Secret E-Diary - March 2013

A much anticipated day in court ends before it even gets started

February 8 2013: “‘Twas a rough night!” - Macbeth

It always is a rough night prior to the first day of an important case, particularly when it is a Sunday. There is all that coffee the night before, as you take a last (or sometimes first) serious look at the papers, together with cheese snacks and all available distractions competing to draw one’s eye from the dire events of the morrow.


This probably explains the Shakespearian night that follows as you toss and turn dreaming of court lifts that go to the wrong floor, papers that have been left at home or other crises that prevent your being in the right court at the appointed time.

So it was last Monday that I entered the Central Criminal Court already rung out like an old rag and feeling anything like starting the year’s most celebrated murder trial – at least for Bar and Bench. This probably explains the phenomenon of all parties in a major criminal trial falling over themselves to agree that they cannot possibly actually start the case until the following morning.

Normally this is no problem. The judiciary also understands that large cases have their own dynamic and, provided the advocates are not taking the proverbial, will allow a little leeway. Normally… However, as I mentioned in an earlier entry, we had drawn a new judge from the far West, with a particular interest in the Criminal Procedure Rules. There is no CPR about judicial generosity towards old lags who want a bit more time. Furthermore, a recent meeting with the said judge at my junior’s wedding in the late summer when, instead of exchange pleasantries about the happy couple, he had started conducting a PCMH near to the wedding cake had not suggested that the procedural line was likely to be softening.

You can, though, get a nice breakfast at the Bailey. However, just towards the end of my second sausage, I became a little alarmed. There was nothing unusual in not seeing Prosecution counsel. The senior prosecutors at the Bailey, Treasury Counsel, have their own prefects’ room on a lower floor in which they are placing that last post-it note, marking a final crucial passage in yellow highlighter or discovering a file of recently discovered sensitive material to hoots of laughter from the others.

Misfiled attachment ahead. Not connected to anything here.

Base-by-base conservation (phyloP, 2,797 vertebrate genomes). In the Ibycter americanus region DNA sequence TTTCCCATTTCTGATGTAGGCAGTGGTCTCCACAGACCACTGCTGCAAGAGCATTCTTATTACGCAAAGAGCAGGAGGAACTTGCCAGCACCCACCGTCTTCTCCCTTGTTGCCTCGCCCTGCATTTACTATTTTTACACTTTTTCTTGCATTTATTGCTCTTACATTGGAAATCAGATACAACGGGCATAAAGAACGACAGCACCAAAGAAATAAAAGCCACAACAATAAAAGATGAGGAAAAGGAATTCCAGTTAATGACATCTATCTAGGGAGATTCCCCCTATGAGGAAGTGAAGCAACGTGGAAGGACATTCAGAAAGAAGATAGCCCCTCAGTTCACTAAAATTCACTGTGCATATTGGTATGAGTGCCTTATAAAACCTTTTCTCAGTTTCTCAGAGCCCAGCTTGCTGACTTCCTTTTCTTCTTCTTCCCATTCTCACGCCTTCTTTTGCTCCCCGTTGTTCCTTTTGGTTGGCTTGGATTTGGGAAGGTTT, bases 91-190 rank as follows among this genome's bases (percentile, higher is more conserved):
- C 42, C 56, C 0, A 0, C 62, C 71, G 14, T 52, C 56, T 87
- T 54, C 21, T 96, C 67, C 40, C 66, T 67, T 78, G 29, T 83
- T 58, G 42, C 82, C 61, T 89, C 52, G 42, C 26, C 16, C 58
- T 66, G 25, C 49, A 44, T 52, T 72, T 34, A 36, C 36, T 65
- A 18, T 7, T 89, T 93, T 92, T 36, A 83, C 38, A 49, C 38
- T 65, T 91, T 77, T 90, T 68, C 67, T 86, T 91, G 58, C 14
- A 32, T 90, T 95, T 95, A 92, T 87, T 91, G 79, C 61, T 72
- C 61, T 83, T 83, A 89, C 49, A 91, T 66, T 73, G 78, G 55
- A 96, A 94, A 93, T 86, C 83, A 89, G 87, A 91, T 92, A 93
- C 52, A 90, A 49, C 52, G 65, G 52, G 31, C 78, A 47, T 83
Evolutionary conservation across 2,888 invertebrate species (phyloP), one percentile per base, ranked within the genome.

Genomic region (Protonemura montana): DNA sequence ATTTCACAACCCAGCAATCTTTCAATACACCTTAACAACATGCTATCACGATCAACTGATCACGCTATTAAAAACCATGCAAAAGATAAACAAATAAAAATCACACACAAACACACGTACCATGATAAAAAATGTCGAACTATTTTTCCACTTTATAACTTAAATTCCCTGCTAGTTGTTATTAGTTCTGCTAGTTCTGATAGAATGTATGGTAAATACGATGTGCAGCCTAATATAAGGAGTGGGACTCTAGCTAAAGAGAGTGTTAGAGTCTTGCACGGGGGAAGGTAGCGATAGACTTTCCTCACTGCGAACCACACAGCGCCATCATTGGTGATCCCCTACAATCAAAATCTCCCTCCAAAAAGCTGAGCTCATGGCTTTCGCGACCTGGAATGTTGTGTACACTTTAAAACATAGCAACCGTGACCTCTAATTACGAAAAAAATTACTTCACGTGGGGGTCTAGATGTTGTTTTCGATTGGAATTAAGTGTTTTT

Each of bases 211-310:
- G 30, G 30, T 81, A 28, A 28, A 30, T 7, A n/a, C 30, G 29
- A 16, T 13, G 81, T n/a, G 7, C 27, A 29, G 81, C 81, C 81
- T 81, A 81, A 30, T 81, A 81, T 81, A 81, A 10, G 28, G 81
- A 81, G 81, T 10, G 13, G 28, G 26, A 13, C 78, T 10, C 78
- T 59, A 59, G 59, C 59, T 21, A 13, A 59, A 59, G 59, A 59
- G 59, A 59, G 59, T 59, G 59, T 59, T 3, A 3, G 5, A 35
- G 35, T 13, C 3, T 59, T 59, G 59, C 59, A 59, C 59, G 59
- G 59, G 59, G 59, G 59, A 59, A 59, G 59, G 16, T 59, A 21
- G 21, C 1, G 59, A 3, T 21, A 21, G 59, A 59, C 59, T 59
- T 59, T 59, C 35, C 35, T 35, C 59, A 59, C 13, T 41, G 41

Nevertheless, it is somewhat strange not to see co-defending counsel – in my case, one Rico Smyth QC, a super-smoothie who used to belong to Gutteridge until his earnings fell below half a million and he needed to move on. Perhaps he was still parking his Porsche. But, most peculiar, was the absence of Henrietta Briar-Pitt, my junior. I appreciate she was now married to a High Court Judge, but I hardly thought that Pennington J. would be having sexy breakfasts-in-bed with her. He is reputed to be in his rooms in the Strand by 7am, by which time she has already mucked out her stables.

I decided to venture down to the cells and speak to my lay client. This used to be considered madness without a representative from those instructing you, but austerity cuts means that needs must when the devil drives. I rang the new bell and was rewarded with an eventual jangling sound.

A rather fierce-looking woman appeared in white shirt and black trousers clutching the compulsory large bunch of keys. “May I have a quick word with Jason Grimble, please?” I asked. “Have you booked a slot?” “A slot?” I queried. “You have to book a fifteen minute slot now, at this time.” I looked suitably confused. “You haven’t been here for a bit, have you love? I confessed I had not. “You need this number and you ring in for conferences before ten and over lunch. You get fifteen minutes max.” The door slammed and I reeled away to consider this new information.

I decided to call Chambers to enquire as to the whereabouts of Miss Briar-Pitt. Ronnie, our junior clerk, answered the call eventually. I explained the problem. “Your client ain’t there, sir. Nor Miss Briar-Pitt. Didn’t you get my message on Friday on your mobile?” I explained that I had omitted to charge the wretched thing until Sunday night and had not actually looked at the voicemail box. “Judge has lost a disk, sir.”

I demanded to be connected with Andrew, our senior clerk. “Andrew, what the hell’s going on? Nobody seems to be here, and Ronnie says it is all because that dried-up old cabbage has lost a disk. “No sir,” Andrew explained in his patient voice, “Ronnie got that wrong. He slipped a disc on Friday. You’ve been adjourned for a month.” I made a choking sound. Andrew was sympathetic: “I’d go back home sir and have a sleep.”

William Byfield is the pseudonym of a senior member of the Bar. Gutteridge Chambers, and the events that happen there, are entirely fictitious.